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Midwifery matters - Examining the newborn

Midwifery care is ever evolving and soon could involve practising the routine examination of newborns, writes Janet Murphy

In Ireland it is common for the paediatric senior house officer to perform the 24-72 hour newborn examination. However, economic and professional changes may require midwives to carry out the examination in the future.

Part of the registration criteria for an advanced midwife practitioner (AMP) in midwifery care by the Nursing and Midwifery Board of Ireland (NMBI) is to obtain a qualification in the examination of the newborn. This involves completing a postgraduate certificate at master’s level at Coventry University. This course is delivered in three modules over a year:

  • Module 1: Newborn examinations for healthcare professionals
    This provides a foundation on which to build skills within this specialist area of practice. The module considers evidence that supports the practice.
  • Module 2: Advanced practice in examination of the newborn
    This requires the student to achieve the identified competencies, which illustrate the student’s ability to assess the newborn safely and effectively in practice.
  • Module 3: Interprofessional work-based learning
    This supports an ongoing demonstration of change in practice.

The blended learning approach of the postgraduate course includes online blogging with overseas students from the UK’s National Health Service (NHS), the development of a podcast, interactive classroom and reflective wrappers.

The structure of the competency framework is based on the NHS Newborn and Infant Physical Examination Programme. The UK Screening Committee states that newborn examinations must be performed by practitioners who are trained and competent in the skills required. These include: communication and history taking; assessment of head, ears, nose, face and neck; ophthalmic and skin assessment; cardiopulmonary assessment; gastrointestinal and genito-urinary assessment; musculoskeletal and neurological assessment; health education; legal issues; referral; and record keeping.

An essential component of this is ongoing communication with paediatricians. Robust mentorship and supervision is also essential for continuity of learning and obtaining competency.

Findings from the EMREN study show that the routine examinations of new born babies is within the midwife’s scope of practice.1 Both midwifery and medical models of care are important for the care of pregnant women. However, it has been argued that if midwives are deemed experts in normal pregnancy, birth and postpartum care, they are the best-placed healthcare professional to perform routine examinations of newborn babies with no identified risks.2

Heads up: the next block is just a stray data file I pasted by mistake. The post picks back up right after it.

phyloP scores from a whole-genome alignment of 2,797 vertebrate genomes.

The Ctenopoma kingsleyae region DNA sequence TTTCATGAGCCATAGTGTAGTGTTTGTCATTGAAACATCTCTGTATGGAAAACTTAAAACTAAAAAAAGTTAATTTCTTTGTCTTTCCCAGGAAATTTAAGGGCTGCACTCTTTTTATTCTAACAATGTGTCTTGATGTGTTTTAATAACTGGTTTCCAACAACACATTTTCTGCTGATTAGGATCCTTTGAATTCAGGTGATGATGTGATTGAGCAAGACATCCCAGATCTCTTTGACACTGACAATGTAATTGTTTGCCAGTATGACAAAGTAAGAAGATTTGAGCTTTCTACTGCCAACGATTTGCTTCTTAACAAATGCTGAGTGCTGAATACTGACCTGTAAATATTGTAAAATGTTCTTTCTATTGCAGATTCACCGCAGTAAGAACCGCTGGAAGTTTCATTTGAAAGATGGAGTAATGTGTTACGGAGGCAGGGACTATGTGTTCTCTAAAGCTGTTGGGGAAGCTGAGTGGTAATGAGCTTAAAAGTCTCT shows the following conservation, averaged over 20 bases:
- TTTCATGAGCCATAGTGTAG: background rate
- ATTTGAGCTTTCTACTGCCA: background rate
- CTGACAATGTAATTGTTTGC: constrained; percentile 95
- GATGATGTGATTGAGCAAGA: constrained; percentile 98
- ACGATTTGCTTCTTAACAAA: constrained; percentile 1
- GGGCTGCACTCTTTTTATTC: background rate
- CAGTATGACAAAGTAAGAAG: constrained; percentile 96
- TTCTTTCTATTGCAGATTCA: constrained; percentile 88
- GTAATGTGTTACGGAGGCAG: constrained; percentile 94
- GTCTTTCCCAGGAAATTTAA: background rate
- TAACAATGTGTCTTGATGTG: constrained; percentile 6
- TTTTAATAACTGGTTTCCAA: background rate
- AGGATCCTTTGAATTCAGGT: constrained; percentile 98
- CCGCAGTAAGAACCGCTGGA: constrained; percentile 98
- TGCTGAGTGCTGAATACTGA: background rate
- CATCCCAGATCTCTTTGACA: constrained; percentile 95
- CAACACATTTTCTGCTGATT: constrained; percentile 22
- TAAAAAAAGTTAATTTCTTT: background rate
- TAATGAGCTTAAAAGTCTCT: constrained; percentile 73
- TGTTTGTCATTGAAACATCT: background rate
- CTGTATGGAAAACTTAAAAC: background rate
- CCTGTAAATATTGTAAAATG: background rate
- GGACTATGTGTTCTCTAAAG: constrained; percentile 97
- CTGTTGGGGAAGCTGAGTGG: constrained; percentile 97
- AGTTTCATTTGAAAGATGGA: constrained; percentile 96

The routine examination of the newborn involves a full physical assessment of a baby who appears to be without significant risk. Its aims are screening, health education and parental reassurance.3 This examination has huge potential for the early detection and treatment of serious conditions in the first 72 hours.4

Extending the role
Performing the newborn examination presents an opportunity to educate parents about parenthood and postpartum care. There is a special bonding between the couple, baby and midwife during the examination. This continuity of care brings a sense of closure to the midwife-mother relationship. This is especially evident with homebirth families whose GP is not comfortable examining a baby born at home.

The midwives’ philosophy that midwifery care is a continuum of a normal life event is echoed in a study which found that midwives’ satisfaction with their role increased when they were able to practice more autonomously.5

The EMREN study demonstrated the influence that expanding the role of the midwife has on service provision.1 There needs to be an increase in midwifery services if the new skill of examining newborns is to be seen as common place. However, this skill needs to be viewed holistically rather than seen as another duty to perform.

In order to support the examination of the newborn by midwives, the AMP at Waterford Regional Hospital (WRH) developed a guideline and audit tool in conjunction with three paediatricians.

In a review of the literature on the expansion of the midwife’s role, McDonald stressed the importance of reclaiming autonomy.6 There is plenty of evidence to support this change in practice, and there has never been a more opportune time to revisit the role of the midwife.

Janet Murphy is an advanced midwife practitioner in midwifery care at Waterford Regional Hospital


  1. Townsend J, Wolke D, Hayes J et al. Routine examination of the newborn: the EMREN study. Evaluation of an extension of the midwife role including a randomised controlled trial of appropriately trained midwives and paediatric senior house officers. Health Technology Assessment 2004; 8(14); iii-iv; ix-xi: 1-100
  2. Baker K. Midwives should perform the examination of the newborn. British Journal of Midwifery 2010; 18(7): 416-421
  3. Hall DNB, Elliman D. Health for all Children (4th edition). London: Oxford University Press, 2006
  4. UK National Screening Committee. The Newborn and Infant Examination Standards and Competencies. 2006. Available at: http://newbornphysical.screening.nhs.uk/ cms
  5. Kirkham M, Morgan RK. Why midwives return and their subsequent experience. Department of Health London, 2006
  6. Mc Donald. Examination of the newborn: are midwives using their skills? British Journal of Midwifery 2008; 16(11): 722-4
Midwifery matters - Examining the newborn
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